Some believe that the kings of a playing card deck represent David, Alexander, Caesar, and Charlemagne. What people decide to use those cards for, well, you’ve probably seen poker being played, if you haven’t played it yourself. Basically the game is played on the basis of probability. Once the hand is dealt, each player jockeys to get the best cards in his hand, and then bets each other player that his hand is the best. The player with the best hand wins all the money in the pot.
As we move into this final group of kings, we leave the kings of Israel behind. Israel was conquered by Assyria in 722 BC and the ten tribes become the Dispersion, the lost Israelites. It is God’s judgment meted out to a nation that refused to obey Him and worshipped idols. Though they had decent kings, and greatness in King Jereboam II, they bet everything on the wrong god.
The kingdom of Judah to the south now plays the next hand. Up to now, they had done an adequate job of keeping the Temple and the God of Abraham, Isaac, and Jacob as their object of worship. But nearly every king neglected the “high places”, private places of worship of its citizens. The Kings allowed individuals to worship as they chose, rather than enforce the worship of the One True God. Even though God had specific rules about worship, sacrifice, and sin, yet the people of Judah wanted to do things their own way, and this became the weakness of Judah.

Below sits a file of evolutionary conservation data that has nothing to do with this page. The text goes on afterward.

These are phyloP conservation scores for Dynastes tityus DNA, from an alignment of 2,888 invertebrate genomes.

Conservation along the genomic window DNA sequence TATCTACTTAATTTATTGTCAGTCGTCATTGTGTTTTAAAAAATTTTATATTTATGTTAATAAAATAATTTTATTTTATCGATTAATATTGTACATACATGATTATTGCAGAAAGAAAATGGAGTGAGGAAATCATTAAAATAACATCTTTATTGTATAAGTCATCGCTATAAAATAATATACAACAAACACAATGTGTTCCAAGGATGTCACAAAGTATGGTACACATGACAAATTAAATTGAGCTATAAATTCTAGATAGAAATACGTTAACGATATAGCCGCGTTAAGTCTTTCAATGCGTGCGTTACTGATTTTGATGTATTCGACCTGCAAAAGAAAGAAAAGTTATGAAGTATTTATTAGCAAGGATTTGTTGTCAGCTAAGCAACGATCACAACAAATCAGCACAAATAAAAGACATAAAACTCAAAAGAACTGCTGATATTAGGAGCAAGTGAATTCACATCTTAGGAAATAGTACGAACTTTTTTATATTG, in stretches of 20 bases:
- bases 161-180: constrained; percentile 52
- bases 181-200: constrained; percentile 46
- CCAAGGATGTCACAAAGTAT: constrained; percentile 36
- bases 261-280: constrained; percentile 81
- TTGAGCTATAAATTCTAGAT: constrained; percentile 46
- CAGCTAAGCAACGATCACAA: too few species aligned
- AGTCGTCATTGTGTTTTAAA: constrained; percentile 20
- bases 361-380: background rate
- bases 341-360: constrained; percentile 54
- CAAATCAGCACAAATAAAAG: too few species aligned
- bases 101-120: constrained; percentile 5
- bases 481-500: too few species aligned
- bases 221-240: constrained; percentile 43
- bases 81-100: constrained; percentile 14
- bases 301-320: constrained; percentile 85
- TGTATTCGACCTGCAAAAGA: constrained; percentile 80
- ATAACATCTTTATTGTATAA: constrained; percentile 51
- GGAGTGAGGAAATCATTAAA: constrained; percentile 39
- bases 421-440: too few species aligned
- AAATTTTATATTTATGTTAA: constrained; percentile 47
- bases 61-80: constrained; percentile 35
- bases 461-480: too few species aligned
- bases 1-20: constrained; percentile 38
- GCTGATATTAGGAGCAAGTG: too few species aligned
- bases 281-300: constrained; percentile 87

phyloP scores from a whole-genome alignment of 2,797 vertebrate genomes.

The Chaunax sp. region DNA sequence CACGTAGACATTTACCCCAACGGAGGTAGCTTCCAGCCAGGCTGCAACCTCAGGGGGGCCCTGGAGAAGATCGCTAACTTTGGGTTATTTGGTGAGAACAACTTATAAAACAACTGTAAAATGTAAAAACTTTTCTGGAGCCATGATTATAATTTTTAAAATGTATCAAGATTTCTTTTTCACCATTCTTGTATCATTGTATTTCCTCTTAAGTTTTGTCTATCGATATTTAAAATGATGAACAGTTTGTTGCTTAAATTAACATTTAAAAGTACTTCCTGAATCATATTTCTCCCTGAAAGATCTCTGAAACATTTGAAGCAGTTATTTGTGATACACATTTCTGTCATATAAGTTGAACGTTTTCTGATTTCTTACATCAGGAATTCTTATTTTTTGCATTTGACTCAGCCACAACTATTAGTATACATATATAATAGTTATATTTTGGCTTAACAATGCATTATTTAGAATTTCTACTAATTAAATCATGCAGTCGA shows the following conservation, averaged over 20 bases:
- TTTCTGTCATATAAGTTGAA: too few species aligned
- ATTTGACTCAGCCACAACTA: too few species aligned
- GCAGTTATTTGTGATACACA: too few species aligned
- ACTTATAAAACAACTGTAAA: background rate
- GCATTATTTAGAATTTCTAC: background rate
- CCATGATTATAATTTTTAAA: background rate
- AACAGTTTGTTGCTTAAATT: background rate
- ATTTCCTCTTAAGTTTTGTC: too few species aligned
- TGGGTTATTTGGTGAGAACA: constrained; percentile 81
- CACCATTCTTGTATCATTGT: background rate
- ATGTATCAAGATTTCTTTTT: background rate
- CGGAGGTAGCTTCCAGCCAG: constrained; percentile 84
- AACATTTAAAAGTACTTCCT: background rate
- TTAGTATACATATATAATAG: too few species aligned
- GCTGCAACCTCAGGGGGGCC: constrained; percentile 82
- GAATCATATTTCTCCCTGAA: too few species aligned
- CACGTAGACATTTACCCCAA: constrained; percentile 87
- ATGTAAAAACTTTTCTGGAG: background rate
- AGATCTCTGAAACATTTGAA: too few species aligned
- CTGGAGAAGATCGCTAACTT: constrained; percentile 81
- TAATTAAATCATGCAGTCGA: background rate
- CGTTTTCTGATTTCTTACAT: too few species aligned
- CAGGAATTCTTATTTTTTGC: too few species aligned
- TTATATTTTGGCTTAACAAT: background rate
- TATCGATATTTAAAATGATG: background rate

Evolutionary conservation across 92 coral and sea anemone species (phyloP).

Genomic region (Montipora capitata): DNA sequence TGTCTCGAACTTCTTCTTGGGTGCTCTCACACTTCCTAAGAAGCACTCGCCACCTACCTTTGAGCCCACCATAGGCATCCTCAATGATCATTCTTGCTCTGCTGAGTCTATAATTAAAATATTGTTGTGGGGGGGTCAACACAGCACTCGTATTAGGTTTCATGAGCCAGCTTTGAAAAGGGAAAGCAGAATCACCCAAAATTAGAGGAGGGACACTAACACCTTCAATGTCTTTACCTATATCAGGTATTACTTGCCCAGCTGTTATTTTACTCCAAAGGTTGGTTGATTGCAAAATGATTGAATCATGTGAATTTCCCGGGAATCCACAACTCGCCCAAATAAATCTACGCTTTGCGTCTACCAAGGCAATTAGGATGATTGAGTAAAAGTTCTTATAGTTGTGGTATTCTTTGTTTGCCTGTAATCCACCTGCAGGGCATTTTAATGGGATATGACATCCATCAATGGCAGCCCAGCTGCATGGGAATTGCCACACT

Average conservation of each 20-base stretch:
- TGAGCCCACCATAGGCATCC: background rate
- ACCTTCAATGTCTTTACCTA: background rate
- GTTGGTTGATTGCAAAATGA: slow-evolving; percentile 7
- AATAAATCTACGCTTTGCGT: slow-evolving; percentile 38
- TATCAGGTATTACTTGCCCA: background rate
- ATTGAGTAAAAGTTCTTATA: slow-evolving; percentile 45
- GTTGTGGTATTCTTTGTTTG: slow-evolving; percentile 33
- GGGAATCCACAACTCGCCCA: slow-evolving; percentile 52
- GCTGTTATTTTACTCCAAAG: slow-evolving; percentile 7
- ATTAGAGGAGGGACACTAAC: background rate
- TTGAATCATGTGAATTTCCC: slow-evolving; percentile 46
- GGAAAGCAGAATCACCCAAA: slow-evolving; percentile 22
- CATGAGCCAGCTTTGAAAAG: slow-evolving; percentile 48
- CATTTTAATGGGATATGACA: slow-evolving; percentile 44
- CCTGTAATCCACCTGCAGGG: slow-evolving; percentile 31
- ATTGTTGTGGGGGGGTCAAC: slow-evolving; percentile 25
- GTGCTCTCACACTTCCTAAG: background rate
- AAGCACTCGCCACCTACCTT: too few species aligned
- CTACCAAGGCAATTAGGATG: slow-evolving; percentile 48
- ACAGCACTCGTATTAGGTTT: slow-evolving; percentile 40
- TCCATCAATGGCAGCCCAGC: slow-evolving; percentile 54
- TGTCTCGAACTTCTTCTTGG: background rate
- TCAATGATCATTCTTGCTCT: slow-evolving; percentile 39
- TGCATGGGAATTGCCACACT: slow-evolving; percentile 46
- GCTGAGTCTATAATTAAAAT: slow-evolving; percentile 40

Thankfully, this period of Kings highlights some very good kings, like Hezekiah and Josiah, who sought to serve the Lord with all their hearts. But there are also kings like Manasseh, and Uzziah, who are notorious for their evil.
The Kings of Judah are much like poker players. They bet their armies, treasure, and allegiance on different gods. Only those that bet on God, and give everything to Him come out winners.
There is a lesson here for all of us. All of us are given time, talents, and especially the Holy Spirit as gifts from God. They lay before us to use as we choose. When we use them for ourselves, we risk them on the whims of chance. But when we risk them on God’s purposes, we always win. If we learn anything from the Kings, is that those that bet on God come out winners. And the winnings God promises are truly out of this world.